It can be hard knowing where to start when looking for a job while you’re still in college. Knowing what to put on your resume when you don’t have a lot of work experience can be confusing. And once you get called in for an interview, how do you know how to effectively communicate to your potential employer? Kelly Kennedy, a student development and outreach career development, instructor, and coach at UConn talked with Hanna and Cari about how college students can use certain strategies to help them land their ideal first job.
Kelly, why don’t you introduce yourself and tell us a little more about your educational and professional background?
My background has been primarily in higher education. I’m currently at the School of Business at UConn. This is actually my sixth college, so I’ve done many different roles in higher education, but I also worked in corporate America and nonprofit. The work that I’m doing right now is sort of a combination of all of the positions that I’ve had in the past.
What exactly does a career development instructor and coach do?
I’m an educator. I handle all the Career Education for the School of Business. And I teach a Career Development required course for our business school students. I serve as a liaison for companies that want to recruit UConn talent. I also raise the bar by being a solid resource for students in any way that I can, in any learning modality that I can, so that they are a top candidate for the job that they are hoping for.
How has COVID affected you helping students?
It changed the way students would casually walk in, make an appointment, or sit down and chat with us about different challenges they’re having while they’re at the University. It was a challenge for, I would say, a good five to six weeks when the school shut down, and they asked us to go work from home. This is not a normal function for a university, administrators, or faculty to not be interacting face to face with students. We really needed to make sure that our communication structures, whether that be podcasts, social media, email, correspondence, etc., really had to be looked at to make sure that students were going to get what they needed. I think everyone has changed the way they communicate with COVID. Everyone has made some major adjustments, but that communication issue, I think, has been the biggest change that most people have implemented.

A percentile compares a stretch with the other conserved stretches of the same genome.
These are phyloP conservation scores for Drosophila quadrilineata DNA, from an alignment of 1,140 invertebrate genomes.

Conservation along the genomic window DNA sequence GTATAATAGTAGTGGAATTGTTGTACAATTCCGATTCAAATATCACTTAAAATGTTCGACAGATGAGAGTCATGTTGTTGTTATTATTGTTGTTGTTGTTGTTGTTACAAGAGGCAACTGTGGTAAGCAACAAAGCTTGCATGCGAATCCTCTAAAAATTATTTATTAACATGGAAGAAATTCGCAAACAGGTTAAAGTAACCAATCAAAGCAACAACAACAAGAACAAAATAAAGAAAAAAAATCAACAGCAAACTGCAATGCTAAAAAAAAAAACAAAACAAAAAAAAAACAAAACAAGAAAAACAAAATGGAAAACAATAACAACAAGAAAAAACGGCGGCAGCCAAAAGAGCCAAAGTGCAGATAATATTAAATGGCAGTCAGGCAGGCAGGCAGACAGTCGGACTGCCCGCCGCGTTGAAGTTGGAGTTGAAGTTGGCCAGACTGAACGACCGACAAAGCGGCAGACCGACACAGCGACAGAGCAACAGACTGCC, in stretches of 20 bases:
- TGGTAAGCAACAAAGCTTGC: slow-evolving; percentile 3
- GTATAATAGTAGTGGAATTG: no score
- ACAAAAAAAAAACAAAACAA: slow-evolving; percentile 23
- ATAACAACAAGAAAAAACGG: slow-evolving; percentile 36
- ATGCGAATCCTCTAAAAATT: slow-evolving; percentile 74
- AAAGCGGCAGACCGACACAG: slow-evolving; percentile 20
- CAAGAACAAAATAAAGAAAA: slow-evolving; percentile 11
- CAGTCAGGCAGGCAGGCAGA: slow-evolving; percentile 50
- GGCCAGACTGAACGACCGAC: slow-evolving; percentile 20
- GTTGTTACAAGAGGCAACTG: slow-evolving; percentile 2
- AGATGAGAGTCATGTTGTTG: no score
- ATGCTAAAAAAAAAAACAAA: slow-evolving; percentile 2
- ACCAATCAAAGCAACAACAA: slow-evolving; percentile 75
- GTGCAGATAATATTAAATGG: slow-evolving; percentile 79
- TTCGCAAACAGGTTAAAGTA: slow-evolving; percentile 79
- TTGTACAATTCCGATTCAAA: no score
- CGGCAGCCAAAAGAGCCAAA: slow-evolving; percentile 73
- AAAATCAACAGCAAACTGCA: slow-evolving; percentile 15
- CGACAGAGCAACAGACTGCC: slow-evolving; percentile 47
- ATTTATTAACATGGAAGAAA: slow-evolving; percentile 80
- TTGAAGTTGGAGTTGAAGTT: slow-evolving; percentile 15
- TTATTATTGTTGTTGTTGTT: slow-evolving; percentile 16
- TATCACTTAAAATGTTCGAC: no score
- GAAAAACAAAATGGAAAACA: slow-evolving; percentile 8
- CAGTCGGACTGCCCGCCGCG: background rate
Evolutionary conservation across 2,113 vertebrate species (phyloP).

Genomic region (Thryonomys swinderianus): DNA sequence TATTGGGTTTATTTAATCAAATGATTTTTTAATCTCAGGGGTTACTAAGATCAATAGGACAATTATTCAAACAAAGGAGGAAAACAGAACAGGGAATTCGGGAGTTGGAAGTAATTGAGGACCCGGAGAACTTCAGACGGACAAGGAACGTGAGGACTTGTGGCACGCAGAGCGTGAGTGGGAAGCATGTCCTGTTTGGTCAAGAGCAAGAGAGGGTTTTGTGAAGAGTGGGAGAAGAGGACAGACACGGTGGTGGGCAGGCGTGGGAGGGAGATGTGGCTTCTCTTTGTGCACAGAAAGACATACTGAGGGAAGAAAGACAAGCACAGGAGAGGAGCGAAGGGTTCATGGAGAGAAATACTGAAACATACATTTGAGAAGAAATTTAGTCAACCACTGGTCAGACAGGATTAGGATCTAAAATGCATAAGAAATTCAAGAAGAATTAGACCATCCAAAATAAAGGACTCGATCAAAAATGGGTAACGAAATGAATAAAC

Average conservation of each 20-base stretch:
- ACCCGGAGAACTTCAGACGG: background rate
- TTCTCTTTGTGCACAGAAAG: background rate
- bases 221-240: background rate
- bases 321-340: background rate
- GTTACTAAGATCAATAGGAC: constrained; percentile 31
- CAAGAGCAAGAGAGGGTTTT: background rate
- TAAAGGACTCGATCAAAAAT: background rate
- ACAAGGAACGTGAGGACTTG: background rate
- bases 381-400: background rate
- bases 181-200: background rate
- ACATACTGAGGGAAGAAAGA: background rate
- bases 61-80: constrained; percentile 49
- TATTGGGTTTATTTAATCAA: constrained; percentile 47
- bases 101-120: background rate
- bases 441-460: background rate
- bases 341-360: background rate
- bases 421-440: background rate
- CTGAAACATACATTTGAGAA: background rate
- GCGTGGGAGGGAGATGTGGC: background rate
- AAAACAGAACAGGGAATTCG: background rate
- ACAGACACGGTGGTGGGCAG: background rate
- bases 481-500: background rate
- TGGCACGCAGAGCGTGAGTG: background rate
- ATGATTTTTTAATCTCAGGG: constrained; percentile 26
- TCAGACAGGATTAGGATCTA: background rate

What exactly is the Immersion Boot Camp at UConn School of Business, and how is it beneficial to students?
When we started the program, we were looking at ways in which Sophomores could engage with companies in a way that were recruiting based, because companies would definitely notice talent when they were interacting with students. We also saw that there was a tremendous need for students to be developed. We were able to engage the students for two to three day programming where selective students, it was very selective, would be able to attend programming that Prudential provides to train our students so that they walked away with some skills. At the same time, it was beneficial to the company to meet up with our talented Sophomores. It was a win-win. The program is five years running, and now we are doing it in many different areas. This coming fall, I will be doing it for marketing students, and some healthcare programs. It’s really an opportunity for students to jump into the industry, see what it’s like, and see if it’s really a fit for them, as well as getting trained.
Can you explain what the UConn Summer Business Program is, and why would a student want to participate? And I also want to know how did COVID affect that over this past summer?
The summer program is actually one of my favorite things to run: 10 credits in seven weeks. I mean, what an incredible opportunity for students. It really serves as a gateway for students who are not in the Business School. It allows students to take business courses with our business faculty in a short amount of time. We also have students from non-business majors wanting to prepare themselves to apply to the school of business take this course. We had students take an analytics program this year, and they were able to catch up while home for the summer. We actually had some Georgetown students. We had Southern Connecticut State students who came home for the summer in May and realize this seven week program was going to help them gain some access that they were hoping for.
It’s a four class program. In this particular case, we did business fundamentals, analytics, and an experiential learning component that ties the whole thing together. You can get my class and me as a career coach as a bonus, and the students are just absolutely love it. To answer your question regarding the COVID, we quickly transitioned to online. Normally this group of students would have had a in class experience. We just translated that to an online program, and it worked beautifully. We were really pleased with the results.